Lusaka, Saturday (June 22, 2024)

A Climate Specialist, Dr Kabwe Harnadih Mubanga, has urged the Government to rethink how it distributes the Farmer Input Support Programme – FISP which has been Zambia’s biggest agriculture subside for years. 

Dr Mubanga who is also a Senior Lecturer at The University of Zambia – UNZA Geography and Environmental Studies Department, has observed that when offering the FISP packs, be it maize or fertilizer, it is done indiscriminately without considering soil conditions. 

He said this in Lusaka during a National Learning Workshop under the ‘Strengthening Civil Society Voices for Climate Advocacy in Zambia’ organised by the Centre for Environment Justice – CEJ with support from the United Nations Democracy Fund – UNDEF.

“Whether you come from Western Province or Northern, you’re given fertilizer and maize. We do not take into consideration the nature of the soils,” Dr Mubanga said. 

He said the Northern Province where Zambia has a lot of rainfall, has a problem of leaching, making the soil acidic.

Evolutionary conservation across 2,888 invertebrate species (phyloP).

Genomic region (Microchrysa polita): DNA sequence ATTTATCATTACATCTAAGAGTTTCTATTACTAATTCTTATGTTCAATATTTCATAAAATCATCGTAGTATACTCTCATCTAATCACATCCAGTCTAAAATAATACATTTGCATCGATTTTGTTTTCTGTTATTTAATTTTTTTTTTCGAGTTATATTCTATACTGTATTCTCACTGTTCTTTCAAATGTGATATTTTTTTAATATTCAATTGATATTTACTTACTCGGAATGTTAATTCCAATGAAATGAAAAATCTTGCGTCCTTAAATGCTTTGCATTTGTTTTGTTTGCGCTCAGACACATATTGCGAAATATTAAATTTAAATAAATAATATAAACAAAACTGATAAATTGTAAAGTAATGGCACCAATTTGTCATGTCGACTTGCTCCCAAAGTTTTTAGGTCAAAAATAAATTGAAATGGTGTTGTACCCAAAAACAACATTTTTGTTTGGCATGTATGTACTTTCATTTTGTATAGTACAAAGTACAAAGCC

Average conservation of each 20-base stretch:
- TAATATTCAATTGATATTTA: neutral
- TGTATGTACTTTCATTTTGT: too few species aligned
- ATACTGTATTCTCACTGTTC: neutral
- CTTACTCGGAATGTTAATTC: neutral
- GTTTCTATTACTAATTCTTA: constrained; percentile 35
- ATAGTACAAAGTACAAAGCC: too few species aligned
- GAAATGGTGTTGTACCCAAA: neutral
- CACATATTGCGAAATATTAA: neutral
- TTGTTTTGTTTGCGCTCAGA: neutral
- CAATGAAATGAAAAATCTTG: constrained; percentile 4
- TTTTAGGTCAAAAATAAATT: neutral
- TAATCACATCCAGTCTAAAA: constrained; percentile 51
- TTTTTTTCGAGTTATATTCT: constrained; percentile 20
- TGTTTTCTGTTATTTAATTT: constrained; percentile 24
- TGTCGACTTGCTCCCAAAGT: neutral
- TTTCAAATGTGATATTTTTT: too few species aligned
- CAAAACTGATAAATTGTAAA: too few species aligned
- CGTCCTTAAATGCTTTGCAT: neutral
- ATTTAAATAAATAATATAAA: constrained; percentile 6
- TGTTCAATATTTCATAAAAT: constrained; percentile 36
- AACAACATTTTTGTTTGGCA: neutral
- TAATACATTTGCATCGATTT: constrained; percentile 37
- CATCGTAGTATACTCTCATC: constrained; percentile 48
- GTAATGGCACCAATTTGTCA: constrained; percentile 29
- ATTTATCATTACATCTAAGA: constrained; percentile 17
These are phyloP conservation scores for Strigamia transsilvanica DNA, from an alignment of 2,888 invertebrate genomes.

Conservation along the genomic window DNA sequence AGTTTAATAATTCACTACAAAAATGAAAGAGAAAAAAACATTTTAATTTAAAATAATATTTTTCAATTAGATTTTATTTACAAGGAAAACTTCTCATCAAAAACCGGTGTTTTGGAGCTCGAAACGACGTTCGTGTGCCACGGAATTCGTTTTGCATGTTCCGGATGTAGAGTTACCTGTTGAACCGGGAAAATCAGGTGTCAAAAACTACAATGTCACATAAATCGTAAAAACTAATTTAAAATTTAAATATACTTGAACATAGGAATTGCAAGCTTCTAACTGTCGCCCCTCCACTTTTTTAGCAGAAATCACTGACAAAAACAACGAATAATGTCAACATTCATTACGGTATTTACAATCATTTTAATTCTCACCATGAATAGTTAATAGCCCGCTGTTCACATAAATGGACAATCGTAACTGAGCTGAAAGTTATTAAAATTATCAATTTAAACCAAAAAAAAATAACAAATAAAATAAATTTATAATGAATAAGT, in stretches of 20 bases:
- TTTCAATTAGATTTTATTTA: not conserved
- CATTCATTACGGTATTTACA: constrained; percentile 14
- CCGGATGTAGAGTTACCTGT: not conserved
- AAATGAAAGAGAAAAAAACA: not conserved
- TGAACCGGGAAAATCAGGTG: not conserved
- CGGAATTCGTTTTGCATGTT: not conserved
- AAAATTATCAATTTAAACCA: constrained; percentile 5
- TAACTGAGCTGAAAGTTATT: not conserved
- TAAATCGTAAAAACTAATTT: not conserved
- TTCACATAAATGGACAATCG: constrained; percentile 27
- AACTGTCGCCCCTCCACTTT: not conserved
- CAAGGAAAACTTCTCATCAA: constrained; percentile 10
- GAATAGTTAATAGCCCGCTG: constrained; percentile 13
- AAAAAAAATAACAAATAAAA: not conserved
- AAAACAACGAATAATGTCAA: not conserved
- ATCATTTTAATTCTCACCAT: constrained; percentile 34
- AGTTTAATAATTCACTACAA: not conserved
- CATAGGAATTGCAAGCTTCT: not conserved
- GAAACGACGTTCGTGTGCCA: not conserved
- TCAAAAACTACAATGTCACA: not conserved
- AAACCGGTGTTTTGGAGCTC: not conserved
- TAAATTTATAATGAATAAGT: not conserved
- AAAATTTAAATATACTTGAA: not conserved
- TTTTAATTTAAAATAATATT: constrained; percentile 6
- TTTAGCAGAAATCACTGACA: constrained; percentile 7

“Our major issue is not entirely fertilizer but starting with lime. This is because the nature of the soil is that the fertility has gone way down because of leaching. So most of the soil is acidic,” he said. 

Dr Mubanga said places like Northern Province need lime first before thinking about fertilizer. 

“Even if we put fertilizer, it will not go beyond the roots of the crop. This is why you find farmers putting fertilizer twice or three times in a season because the fertility has gone down because of heavy leeching. If you look at Western Province where much of the area is sandy, what you need there is to identify which crops can do better in that environment. You cannot offer some intervention in Western Province as you would in Southern and Eastern Province,” he said. 

The UNZA Don said there is need to have country-wide research that identifies the best crops to produce in a particular environment before getting FISP to start giving interventions.

“As it is right now, we waste a lot of resources by giving people in Western Province fertilizer that they will not use or giving people in  Northern Province that they will require more than twice in application in a season when really what they need is just lime,” he said. 

At the same event, Centre for Environment Justice (CEJ) Executive Director Maggie Mwape said Zambia has done well on tree planting but performed poorly on the management of planted trees.

Ms Mwape said CEJ has mobilized resources for tree planting in Sinazongwe and Serenje Districts to complement Government efforts in promoting afforestation. 

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